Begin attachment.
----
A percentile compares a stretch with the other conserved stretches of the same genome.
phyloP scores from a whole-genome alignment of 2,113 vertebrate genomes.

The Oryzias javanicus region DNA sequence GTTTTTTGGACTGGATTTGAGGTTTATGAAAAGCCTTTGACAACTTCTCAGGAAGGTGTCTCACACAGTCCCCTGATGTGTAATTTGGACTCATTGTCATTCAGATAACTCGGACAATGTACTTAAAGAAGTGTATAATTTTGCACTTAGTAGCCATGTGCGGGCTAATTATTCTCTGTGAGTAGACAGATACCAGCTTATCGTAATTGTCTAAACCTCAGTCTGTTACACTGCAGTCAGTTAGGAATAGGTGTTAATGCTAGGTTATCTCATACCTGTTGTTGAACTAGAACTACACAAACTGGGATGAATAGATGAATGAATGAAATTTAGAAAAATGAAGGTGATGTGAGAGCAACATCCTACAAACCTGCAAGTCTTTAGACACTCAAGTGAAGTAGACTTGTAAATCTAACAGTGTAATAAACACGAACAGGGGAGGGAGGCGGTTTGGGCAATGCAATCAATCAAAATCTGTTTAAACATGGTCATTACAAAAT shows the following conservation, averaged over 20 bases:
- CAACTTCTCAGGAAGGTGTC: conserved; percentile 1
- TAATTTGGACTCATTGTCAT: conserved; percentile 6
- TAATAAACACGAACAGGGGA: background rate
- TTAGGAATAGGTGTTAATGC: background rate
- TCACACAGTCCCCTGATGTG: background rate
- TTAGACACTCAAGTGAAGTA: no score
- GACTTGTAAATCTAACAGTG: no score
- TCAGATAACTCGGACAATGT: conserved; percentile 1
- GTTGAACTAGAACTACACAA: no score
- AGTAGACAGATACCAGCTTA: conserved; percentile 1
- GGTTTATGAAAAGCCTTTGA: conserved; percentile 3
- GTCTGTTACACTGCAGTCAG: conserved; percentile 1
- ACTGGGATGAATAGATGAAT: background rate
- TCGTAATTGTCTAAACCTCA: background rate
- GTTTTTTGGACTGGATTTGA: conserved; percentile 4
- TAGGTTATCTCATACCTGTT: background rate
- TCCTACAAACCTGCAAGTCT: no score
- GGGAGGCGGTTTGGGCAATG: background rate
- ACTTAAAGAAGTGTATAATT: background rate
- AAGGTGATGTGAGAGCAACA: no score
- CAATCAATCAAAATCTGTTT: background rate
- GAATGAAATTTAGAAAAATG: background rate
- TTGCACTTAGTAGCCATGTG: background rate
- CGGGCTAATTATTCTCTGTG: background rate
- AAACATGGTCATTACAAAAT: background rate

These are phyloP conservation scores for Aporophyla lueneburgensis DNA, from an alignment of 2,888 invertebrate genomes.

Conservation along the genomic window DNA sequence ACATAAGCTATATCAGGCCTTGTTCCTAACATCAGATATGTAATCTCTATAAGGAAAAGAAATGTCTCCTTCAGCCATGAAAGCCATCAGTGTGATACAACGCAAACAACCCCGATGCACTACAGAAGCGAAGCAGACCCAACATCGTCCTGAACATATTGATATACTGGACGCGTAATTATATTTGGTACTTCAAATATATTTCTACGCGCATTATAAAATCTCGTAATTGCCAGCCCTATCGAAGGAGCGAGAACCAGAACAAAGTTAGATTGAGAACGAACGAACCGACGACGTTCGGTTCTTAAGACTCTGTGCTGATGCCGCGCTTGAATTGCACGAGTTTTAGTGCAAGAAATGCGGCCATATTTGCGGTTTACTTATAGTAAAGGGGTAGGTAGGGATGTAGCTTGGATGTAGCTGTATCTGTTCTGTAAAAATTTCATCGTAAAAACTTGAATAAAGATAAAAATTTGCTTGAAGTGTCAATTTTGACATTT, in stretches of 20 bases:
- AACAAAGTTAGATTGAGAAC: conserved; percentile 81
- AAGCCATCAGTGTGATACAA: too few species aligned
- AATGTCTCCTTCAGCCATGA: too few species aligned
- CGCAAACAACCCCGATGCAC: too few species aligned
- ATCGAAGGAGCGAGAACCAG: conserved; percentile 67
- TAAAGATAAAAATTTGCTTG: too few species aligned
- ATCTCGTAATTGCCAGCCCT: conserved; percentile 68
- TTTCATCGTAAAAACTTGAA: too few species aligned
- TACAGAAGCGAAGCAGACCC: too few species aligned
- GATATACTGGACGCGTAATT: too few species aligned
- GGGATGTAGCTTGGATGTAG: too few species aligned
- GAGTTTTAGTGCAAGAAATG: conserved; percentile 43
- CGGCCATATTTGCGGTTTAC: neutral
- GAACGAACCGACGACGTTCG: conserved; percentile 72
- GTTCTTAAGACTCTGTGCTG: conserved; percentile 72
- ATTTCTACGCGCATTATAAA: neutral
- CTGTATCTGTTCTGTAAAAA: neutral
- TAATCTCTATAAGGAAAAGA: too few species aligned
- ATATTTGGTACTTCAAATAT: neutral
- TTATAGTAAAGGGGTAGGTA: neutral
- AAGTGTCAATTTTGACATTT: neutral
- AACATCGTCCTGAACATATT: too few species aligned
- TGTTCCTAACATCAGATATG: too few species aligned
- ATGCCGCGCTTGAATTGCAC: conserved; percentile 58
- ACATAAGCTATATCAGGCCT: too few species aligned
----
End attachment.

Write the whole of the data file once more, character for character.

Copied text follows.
A percentile compares a stretch with the other conserved stretches of the same genome.
phyloP scores from a whole-genome alignment of 2,113 vertebrate genomes.

The Oryzias javanicus region DNA sequence GTTTTTTGGACTGGATTTGAGGTTTATGAAAAGCCTTTGACAACTTCTCAGGAAGGTGTCTCACACAGTCCCCTGATGTGTAATTTGGACTCATTGTCATTCAGATAACTCGGACAATGTACTTAAAGAAGTGTATAATTTTGCACTTAGTAGCCATGTGCGGGCTAATTATTCTCTGTGAGTAGACAGATACCAGCTTATCGTAATTGTCTAAACCTCAGTCTGTTACACTGCAGTCAGTTAGGAATAGGTGTTAATGCTAGGTTATCTCATACCTGTTGTTGAACTAGAACTACACAAACTGGGATGAATAGATGAATGAATGAAATTTAGAAAAATGAAGGTGATGTGAGAGCAACATCCTACAAACCTGCAAGTCTTTAGACACTCAAGTGAAGTAGACTTGTAAATCTAACAGTGTAATAAACACGAACAGGGGAGGGAGGCGGTTTGGGCAATGCAATCAATCAAAATCTGTTTAAACATGGTCATTACAAAAT shows the following conservation, averaged over 20 bases:
- CAACTTCTCAGGAAGGTGTC: conserved; percentile 1
- TAATTTGGACTCATTGTCAT: conserved; percentile 6
- TAATAAACACGAACAGGGGA: background rate
- TTAGGAATAGGTGTTAATGC: background rate
- TCACACAGTCCCCTGATGTG: background rate
- TTAGACACTCAAGTGAAGTA: no score
- GACTTGTAAATCTAACAGTG: no score
- TCAGATAACTCGGACAATGT: conserved; percentile 1
- GTTGAACTAGAACTACACAA: no score
- AGTAGACAGATACCAGCTTA: conserved; percentile 1
- GGTTTATGAAAAGCCTTTGA: conserved; percentile 3
- GTCTGTTACACTGCAGTCAG: conserved; percentile 1
- ACTGGGATGAATAGATGAAT: background rate
- TCGTAATTGTCTAAACCTCA: background rate
- GTTTTTTGGACTGGATTTGA: conserved; percentile 4
- TAGGTTATCTCATACCTGTT: background rate
- TCCTACAAACCTGCAAGTCT: no score
- GGGAGGCGGTTTGGGCAATG: background rate
- ACTTAAAGAAGTGTATAATT: background rate
- AAGGTGATGTGAGAGCAACA: no score
- CAATCAATCAAAATCTGTTT: background rate
- GAATGAAATTTAGAAAAATG: background rate
- TTGCACTTAGTAGCCATGTG: background rate
- CGGGCTAATTATTCTCTGTG: background rate
- AAACATGGTCATTACAAAAT: background rate

These are phyloP conservation scores for Aporophyla lueneburgensis DNA, from an alignment of 2,888 invertebrate genomes.

Conservation along the genomic window DNA sequence ACATAAGCTATATCAGGCCTTGTTCCTAACATCAGATATGTAATCTCTATAAGGAAAAGAAATGTCTCCTTCAGCCATGAAAGCCATCAGTGTGATACAACGCAAACAACCCCGATGCACTACAGAAGCGAAGCAGACCCAACATCGTCCTGAACATATTGATATACTGGACGCGTAATTATATTTGGTACTTCAAATATATTTCTACGCGCATTATAAAATCTCGTAATTGCCAGCCCTATCGAAGGAGCGAGAACCAGAACAAAGTTAGATTGAGAACGAACGAACCGACGACGTTCGGTTCTTAAGACTCTGTGCTGATGCCGCGCTTGAATTGCACGAGTTTTAGTGCAAGAAATGCGGCCATATTTGCGGTTTACTTATAGTAAAGGGGTAGGTAGGGATGTAGCTTGGATGTAGCTGTATCTGTTCTGTAAAAATTTCATCGTAAAAACTTGAATAAAGATAAAAATTTGCTTGAAGTGTCAATTTTGACATTT, in stretches of 20 bases:
- AACAAAGTTAGATTGAGAAC: conserved; percentile 81
- AAGCCATCAGTGTGATACAA: too few species aligned
- AATGTCTCCTTCAGCCATGA: too few species aligned
- CGCAAACAACCCCGATGCAC: too few species aligned
- ATCGAAGGAGCGAGAACCAG: conserved; percentile 67
- TAAAGATAAAAATTTGCTTG: too few species aligned
- ATCTCGTAATTGCCAGCCCT: conserved; percentile 68
- TTTCATCGTAAAAACTTGAA: too few species aligned
- TACAGAAGCGAAGCAGACCC: too few species aligned
- GATATACTGGACGCGTAATT: too few species aligned
- GGGATGTAGCTTGGATGTAG: too few species aligned
- GAGTTTTAGTGCAAGAAATG: conserved; percentile 43
- CGGCCATATTTGCGGTTTAC: neutral
- GAACGAACCGACGACGTTCG: conserved; percentile 72
- GTTCTTAAGACTCTGTGCTG: conserved; percentile 72
- ATTTCTACGCGCATTATAAA: neutral
- CTGTATCTGTTCTGTAAAAA: neutral
- TAATCTCTATAAGGAAAAGA: too few species aligned
- ATATTTGGTACTTCAAATAT: neutral
- TTATAGTAAAGGGGTAGGTA: neutral
- AAGTGTCAATTTTGACATTT: neutral
- AACATCGTCCTGAACATATT: too few species aligned
- TGTTCCTAACATCAGATATG: too few species aligned
- ATGCCGCGCTTGAATTGCAC: conserved; percentile 58
- ACATAAGCTATATCAGGCCT: too few species aligned